There is a natural tendency for congregations to focus on who we draw in to become part of our world, rather than what we put out there in the larger world. A few years back we began to wonder: What if we were to become more radically public, without boundaries? What if we accepted that 99 out of 100 people in town who would benefit from what Unitarian Universalism embodies may never—no matter how clever, exciting, and welcoming we are—walk through the front door of our church? What if we consider that some truth might come from mouths other than our own, especially from those who are rarely invited to speak?
Mindful of these questions, we tried an experiment at the Unitarian Universalist Church of Savannah, Georgia. We opened up a community radio station in our basement. That station—WRUU, 107.5 FM—is going strong as it enters its second year on the air. It’s a real radio station, the kind of thing you can actually hear in your car.
This project took years of work by many impassioned volunteers, a surprising amount of money (our original goal was to raise $5,000, but it grew closer to $100,000), lots of trial and error, and a dose of good fortune.
Our opportunity was a special one, as the FCC had opened up the chance to apply for community licenses. Though new licenses might not be on offer, Prometheus Radio Project is a good source for those looking to enter grassroots radio. Good timing and technical advice were important to our project, but years in, I know that to make something like this work for a church, you need a project champion in the congregation who really cares, people willing to stick with it year upon year, people to jump in and make hard jobs look easy, and people willing to take over hands-on operating roles that require consistency and dedication. A community effort also takes many people willing to invest their financial resources. We benefitted early on from two rounds of grants from the UU Funding Program, which shared money, kindness, and enthusiasm at just the right time. We then moved forward with individual donors, station members, and even business sponsors.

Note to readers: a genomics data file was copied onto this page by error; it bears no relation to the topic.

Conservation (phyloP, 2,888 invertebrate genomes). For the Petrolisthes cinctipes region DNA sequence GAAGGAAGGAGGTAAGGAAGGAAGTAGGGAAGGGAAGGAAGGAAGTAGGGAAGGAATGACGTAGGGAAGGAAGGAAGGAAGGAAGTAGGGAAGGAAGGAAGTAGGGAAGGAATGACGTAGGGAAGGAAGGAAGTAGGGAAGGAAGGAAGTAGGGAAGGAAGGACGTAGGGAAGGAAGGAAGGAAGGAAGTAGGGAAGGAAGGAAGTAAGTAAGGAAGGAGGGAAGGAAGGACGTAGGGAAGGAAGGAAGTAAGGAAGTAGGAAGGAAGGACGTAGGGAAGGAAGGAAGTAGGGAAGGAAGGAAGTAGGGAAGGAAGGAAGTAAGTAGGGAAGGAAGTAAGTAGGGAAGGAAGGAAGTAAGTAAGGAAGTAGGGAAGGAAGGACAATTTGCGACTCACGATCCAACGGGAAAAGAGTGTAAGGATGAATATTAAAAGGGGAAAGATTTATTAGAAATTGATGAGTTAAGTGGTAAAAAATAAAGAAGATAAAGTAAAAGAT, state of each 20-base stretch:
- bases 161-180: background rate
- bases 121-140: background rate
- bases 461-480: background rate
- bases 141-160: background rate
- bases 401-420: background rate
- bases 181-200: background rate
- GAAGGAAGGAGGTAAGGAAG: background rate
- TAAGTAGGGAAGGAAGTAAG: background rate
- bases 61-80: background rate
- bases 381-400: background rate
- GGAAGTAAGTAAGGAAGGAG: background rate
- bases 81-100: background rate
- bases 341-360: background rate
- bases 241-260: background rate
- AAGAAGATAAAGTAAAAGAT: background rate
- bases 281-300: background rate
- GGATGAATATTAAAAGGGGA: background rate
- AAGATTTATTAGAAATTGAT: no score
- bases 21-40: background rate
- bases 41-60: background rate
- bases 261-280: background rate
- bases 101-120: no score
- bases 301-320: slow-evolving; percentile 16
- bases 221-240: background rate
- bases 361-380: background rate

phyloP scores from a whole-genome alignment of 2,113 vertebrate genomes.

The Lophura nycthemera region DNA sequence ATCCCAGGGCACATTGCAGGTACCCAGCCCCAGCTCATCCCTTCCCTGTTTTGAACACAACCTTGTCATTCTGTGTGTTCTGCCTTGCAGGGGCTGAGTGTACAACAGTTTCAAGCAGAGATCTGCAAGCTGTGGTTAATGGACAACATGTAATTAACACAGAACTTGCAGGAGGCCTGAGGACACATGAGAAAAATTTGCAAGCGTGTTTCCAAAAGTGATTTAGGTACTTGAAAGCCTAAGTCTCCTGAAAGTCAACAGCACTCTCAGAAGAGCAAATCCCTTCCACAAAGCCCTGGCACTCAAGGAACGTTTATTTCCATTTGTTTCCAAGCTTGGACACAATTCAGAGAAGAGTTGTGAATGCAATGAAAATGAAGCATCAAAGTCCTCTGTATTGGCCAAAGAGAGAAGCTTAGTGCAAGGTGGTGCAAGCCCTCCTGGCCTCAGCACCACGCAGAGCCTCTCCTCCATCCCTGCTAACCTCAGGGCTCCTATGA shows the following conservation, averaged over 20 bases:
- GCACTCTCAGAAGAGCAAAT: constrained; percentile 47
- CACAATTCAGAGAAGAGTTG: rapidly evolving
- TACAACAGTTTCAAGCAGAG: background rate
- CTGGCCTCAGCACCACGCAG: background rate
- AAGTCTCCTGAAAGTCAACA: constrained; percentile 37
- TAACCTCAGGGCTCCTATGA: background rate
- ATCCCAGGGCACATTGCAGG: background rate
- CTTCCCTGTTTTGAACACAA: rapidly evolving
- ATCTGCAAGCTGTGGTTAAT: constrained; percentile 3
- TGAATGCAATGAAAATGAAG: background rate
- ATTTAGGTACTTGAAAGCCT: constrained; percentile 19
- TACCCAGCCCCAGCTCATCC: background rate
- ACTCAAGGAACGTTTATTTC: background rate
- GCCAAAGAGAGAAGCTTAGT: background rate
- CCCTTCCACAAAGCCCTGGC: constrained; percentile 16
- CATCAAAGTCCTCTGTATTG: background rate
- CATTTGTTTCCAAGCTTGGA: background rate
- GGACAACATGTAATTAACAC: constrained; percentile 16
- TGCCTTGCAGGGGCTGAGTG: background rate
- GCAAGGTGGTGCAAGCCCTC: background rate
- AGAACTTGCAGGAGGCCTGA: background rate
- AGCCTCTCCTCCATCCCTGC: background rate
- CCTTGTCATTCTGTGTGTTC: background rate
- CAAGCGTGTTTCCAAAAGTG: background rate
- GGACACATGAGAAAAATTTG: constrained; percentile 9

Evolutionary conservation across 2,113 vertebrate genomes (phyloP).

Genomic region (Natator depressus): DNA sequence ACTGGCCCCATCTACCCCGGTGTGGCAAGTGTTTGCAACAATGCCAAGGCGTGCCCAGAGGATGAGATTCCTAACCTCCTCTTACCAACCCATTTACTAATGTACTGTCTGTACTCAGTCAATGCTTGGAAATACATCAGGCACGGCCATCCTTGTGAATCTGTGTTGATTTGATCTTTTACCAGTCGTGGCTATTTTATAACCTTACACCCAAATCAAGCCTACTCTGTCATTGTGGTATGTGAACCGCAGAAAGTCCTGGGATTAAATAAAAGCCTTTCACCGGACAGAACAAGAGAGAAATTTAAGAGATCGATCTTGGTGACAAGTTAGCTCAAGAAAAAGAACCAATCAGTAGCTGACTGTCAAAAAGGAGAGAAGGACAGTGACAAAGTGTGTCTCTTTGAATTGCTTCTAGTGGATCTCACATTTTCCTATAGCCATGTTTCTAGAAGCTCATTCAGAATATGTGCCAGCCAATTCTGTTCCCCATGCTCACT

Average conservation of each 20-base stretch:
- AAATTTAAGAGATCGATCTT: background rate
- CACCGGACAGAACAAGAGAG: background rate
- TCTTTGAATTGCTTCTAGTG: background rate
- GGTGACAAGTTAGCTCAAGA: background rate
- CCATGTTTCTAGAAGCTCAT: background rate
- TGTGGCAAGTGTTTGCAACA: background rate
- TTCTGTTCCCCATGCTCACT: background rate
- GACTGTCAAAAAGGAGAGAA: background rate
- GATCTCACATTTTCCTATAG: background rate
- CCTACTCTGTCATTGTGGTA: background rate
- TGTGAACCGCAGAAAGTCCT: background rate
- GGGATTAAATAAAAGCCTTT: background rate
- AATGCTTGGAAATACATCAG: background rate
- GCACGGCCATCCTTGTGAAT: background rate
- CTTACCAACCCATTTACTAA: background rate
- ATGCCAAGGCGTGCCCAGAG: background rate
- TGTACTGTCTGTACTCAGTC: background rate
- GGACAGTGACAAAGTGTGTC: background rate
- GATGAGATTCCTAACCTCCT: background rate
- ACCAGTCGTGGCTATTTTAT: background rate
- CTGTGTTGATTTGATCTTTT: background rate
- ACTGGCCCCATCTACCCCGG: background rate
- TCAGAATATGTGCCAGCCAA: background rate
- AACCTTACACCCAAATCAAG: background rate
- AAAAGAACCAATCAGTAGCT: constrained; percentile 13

Radio also requires voices to take up the microphone once it’s plugged in, and we have more than fifty show hosts who bring it all crackling to life. We find these voices through a system of open invitation to propose shows (which can be done through our website), regular open meetings to learn about getting involved, and promotion everywhere we go in the community. Our volunteer Program Committee receives pitches and makes all the programming decisions.
With 168 hours of available air every week, we have a remarkable ability to accommodate a great breadth of shows. We have the chance on Sunday morning to broadcast our church’s worship service at 11 a.m., preceded by a collection of the best UU preaching from around the country curated by our own Orlando Montoya. We have other diverse religious programming on Sunday, but the bulk of our airtime is devoted to other kinds of talk and music. We’ve had shows focused on local musicians, civic life, music genres from blues to trance, women leaders, cooking, positive psychology, poetry, indigenous voices, visual artists, activism, small business, and more.